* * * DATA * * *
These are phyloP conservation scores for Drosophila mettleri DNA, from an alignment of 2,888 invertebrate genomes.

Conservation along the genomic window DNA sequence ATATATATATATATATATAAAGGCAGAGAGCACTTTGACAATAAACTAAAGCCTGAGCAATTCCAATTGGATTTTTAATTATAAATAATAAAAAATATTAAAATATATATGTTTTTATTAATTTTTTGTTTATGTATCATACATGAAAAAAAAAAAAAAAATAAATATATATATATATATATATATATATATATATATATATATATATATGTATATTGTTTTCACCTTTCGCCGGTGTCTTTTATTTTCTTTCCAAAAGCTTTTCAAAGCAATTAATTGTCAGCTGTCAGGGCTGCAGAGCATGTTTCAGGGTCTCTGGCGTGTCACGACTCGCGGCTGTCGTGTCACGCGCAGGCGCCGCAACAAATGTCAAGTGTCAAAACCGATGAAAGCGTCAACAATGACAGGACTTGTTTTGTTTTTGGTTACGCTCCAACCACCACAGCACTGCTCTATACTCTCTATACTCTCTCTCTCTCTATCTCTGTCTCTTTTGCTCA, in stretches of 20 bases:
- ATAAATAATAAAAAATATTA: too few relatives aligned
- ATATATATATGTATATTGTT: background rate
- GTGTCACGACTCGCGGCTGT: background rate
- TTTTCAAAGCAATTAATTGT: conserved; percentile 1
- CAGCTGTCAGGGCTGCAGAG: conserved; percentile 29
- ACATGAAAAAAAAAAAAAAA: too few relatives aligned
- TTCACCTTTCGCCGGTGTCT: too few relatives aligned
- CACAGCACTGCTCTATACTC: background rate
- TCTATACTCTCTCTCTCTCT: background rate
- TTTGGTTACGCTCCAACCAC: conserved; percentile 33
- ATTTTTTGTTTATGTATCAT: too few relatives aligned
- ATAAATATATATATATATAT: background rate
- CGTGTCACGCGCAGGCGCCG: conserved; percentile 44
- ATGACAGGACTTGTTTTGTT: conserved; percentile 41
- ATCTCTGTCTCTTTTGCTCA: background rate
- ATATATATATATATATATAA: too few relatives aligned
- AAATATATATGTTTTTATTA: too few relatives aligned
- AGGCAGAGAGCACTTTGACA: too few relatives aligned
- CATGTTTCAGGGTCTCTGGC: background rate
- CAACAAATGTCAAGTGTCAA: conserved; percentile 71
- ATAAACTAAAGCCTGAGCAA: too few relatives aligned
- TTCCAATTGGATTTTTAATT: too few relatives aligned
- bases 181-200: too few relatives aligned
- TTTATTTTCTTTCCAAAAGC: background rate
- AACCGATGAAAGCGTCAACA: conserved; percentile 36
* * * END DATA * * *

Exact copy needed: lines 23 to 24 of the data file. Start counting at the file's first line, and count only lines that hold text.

- ATAAACTAAAGCCTGAGCAA: too few relatives aligned
- TTCCAATTGGATTTTTAATT: too few relatives aligned